By Ranon Altman
On February 26, 2015, the Securities and Exchange Commission (“SEC”) approved the Financial Industry Regulatory Authority’s (“FINRA”) proposed amendment to FINRA Rules 12100(p) and 12100(u), which define “non-public” and “public” arbitrators. FINRA arbitrators are decision makers that hear opposing sides of disputes, study the evidence, and render final decisions. Generally, public arbitrators do not have experience in the securities industry, while non-public arbitrators do.
Under former rule 12100(u)(2), individuals who provide professional assistance to investors in securities disputes are allowed to serve as public arbitrators. Under new rules 1200(p)(3), 1200(u)(3) and (7), professionals who have devoted 20 percent of their professional time within the past five years to serving parties in investment disputes, will be classified as non-public arbitrators.
In determining whether to approve FINRA’s proposed rule change, the SEC submitted the proposal for comment. Among those that submitted a comment was the University of Miami Investor Rights Clinic (“IRC”). Although the IRC supported the rule changes in part, it opposed the proposed changes that would render professionals who serve investors in customer disputes as non-public arbitrators.
The rationale behind the reclassification was to eliminate a perceived investor-sided bias. One commenter felt that this was necessary with the advent of the all-public-panel rule, which allows investor disputes to be decided by a panel of all public arbitrators. By this reasoning, it would be unfair to industry members if customer disputes were resolved by an all-public panel that included, for example, an attorney who represents investors. However, there was not a level-playing field prior to the implementation of the all-public-panel rule. On the other hand, as the IRC pointed out in its comment letter, arbitration is essentially “the industry’s forum.” Indeed, virtually all customers are forced into arbitration by pre-dispute arbitration clauses. Any balancing of perceived biases should take into account the industry’s clear advantage.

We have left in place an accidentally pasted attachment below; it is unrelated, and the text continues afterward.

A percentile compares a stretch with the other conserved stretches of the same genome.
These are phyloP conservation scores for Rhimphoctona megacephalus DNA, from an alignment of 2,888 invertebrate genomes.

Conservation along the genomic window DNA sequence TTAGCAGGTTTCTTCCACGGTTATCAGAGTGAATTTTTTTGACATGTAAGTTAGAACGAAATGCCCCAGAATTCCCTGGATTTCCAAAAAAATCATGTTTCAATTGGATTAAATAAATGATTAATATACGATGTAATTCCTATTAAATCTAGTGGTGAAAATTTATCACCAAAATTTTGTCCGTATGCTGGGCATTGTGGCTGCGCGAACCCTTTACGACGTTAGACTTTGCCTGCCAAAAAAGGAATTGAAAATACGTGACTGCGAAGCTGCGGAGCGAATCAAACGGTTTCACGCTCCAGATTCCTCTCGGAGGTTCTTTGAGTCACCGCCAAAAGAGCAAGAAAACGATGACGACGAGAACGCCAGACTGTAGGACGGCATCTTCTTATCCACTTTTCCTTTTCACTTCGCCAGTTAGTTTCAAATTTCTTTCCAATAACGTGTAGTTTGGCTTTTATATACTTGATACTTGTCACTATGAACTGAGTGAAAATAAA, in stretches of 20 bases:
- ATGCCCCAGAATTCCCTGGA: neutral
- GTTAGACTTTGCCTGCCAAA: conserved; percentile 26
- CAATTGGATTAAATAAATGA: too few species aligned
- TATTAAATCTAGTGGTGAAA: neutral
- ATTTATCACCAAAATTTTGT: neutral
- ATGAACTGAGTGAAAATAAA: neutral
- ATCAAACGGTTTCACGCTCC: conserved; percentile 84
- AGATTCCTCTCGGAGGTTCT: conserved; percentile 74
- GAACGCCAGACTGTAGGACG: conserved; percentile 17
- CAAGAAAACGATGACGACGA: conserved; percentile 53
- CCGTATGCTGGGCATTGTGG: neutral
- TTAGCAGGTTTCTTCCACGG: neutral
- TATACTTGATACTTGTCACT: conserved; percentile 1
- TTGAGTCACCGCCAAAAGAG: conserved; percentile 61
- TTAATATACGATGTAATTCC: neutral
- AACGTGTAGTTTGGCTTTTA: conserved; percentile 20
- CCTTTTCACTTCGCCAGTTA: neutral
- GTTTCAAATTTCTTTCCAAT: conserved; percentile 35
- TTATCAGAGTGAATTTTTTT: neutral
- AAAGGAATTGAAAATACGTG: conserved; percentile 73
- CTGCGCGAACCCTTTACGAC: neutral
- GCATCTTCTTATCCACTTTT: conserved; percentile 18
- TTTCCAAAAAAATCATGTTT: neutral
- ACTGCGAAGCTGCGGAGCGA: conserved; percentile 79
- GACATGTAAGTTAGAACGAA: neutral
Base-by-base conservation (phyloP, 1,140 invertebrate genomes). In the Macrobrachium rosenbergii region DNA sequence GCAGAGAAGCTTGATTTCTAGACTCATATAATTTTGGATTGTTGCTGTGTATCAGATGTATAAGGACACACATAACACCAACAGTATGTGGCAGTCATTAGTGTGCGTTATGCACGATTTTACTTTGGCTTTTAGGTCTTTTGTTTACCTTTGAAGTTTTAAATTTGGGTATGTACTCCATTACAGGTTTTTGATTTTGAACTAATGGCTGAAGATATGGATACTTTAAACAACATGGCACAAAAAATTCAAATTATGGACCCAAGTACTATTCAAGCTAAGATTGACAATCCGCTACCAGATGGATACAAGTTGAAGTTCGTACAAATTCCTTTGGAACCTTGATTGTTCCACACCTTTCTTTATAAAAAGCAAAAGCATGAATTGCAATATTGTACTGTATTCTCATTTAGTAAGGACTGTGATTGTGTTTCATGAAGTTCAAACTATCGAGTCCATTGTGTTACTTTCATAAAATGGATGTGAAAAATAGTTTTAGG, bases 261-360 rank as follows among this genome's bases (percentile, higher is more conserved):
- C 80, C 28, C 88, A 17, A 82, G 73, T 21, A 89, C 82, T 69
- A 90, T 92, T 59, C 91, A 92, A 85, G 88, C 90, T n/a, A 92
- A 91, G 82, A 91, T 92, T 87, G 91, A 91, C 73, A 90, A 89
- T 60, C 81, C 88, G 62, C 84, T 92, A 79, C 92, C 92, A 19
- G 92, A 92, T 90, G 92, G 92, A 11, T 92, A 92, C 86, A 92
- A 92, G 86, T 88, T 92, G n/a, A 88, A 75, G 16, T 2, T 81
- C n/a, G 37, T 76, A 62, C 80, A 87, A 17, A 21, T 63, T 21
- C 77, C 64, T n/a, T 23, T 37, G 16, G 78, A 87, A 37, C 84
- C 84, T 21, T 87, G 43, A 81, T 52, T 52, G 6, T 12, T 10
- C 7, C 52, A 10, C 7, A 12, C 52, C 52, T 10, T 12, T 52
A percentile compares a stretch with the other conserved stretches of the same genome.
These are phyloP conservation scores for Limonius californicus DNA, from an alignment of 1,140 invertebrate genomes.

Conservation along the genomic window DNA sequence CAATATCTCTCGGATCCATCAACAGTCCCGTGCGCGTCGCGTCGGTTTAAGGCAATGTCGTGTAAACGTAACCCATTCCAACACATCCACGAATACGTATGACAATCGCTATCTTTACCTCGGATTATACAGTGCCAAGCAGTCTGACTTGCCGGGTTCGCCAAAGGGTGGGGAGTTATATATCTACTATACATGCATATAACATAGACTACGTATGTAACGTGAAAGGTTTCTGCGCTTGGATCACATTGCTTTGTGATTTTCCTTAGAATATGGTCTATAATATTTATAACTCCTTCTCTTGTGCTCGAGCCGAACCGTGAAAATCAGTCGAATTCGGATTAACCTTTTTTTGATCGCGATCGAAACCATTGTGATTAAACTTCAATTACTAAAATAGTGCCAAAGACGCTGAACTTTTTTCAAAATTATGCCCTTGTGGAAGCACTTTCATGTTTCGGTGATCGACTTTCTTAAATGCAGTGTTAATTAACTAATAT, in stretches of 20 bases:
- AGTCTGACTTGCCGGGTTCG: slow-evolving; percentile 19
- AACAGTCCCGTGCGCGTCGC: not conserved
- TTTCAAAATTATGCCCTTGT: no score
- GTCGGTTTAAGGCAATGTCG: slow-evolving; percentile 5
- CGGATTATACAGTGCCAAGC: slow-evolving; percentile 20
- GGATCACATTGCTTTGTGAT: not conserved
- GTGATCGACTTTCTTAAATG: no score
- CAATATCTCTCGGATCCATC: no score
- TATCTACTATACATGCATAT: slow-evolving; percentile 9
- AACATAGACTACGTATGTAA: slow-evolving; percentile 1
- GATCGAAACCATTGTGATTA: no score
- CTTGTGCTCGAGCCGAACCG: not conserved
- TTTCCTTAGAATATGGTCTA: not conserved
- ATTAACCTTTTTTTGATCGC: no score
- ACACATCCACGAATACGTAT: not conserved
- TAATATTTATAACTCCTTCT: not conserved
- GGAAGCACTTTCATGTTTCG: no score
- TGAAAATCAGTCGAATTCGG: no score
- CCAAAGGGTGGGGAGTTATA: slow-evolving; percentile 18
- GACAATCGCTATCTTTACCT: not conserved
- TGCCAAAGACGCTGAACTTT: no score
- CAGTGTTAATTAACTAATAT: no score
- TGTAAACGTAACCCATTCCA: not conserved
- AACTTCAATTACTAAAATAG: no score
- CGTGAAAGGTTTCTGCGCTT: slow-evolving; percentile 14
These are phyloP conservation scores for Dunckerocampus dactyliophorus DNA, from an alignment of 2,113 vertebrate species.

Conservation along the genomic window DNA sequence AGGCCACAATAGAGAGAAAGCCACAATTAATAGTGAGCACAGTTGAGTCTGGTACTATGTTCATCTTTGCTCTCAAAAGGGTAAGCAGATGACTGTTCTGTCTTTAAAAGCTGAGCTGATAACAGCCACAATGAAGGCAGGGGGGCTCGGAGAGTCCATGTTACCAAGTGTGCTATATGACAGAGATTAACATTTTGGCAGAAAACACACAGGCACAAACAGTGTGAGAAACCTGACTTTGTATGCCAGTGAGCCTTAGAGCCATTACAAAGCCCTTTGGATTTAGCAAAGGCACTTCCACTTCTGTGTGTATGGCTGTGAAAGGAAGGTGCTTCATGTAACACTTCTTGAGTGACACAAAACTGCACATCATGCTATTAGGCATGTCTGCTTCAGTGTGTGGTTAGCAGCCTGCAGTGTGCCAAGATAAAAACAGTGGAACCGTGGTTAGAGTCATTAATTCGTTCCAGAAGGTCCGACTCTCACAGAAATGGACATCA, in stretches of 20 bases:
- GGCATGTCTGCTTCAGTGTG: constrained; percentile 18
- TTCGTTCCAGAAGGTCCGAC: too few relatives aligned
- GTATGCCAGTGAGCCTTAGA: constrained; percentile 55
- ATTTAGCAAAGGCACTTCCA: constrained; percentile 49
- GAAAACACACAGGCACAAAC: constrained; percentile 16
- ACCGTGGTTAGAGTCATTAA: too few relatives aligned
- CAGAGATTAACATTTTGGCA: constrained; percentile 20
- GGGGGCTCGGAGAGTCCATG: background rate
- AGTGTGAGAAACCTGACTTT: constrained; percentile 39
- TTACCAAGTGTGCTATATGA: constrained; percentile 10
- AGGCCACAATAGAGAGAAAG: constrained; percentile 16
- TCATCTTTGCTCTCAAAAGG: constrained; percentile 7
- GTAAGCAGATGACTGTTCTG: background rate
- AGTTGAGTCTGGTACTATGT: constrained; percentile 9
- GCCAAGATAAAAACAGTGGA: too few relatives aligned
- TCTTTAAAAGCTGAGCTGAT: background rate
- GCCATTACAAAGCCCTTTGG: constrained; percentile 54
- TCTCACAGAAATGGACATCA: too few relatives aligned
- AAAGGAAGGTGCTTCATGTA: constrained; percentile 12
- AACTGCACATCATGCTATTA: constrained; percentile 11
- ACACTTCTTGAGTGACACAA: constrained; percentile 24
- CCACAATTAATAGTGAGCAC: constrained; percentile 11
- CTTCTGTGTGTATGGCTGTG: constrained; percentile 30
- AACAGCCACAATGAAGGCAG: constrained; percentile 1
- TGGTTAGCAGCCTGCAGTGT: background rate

The IRC also noted that reclassifying investor advocates as “non-public” would bring confusion, as those representing investors in disputes “have been known as the voice of the public.” It further argued that the reclassification would reduce an already limited pool of public arbitrators, which is especially troubling in light of the fact that that 75 percent of customers request an all public panel. Other commenters argued that there is no evidence in the first place that professionals serving investors in disputes have any bias against the industry.
FINRA explained that its reclassification of “investor advocates” as non-public, arises from concerns about the neutrality of public arbitrators raised by both investor and industry representatives. FINRA stated that it must address both investor- and industry-perceived bias to “better safeguard the integrity of its arbitration forum.” In response to commenter concerns regarding unfair industry-sided bias, FINRA explained that parties in customer cases would still be able to use their unlimited strikes on the list of non-public arbitrators. It also asserted that parties would continue to receive extensive disclosures describing each arbitrator’s background.
The SEC ultimately sided with FINRA because it felt the proposed rule change “would help address forum users’ perceptions of neutrality in, and maintain the integrity of, the arbitration forum.”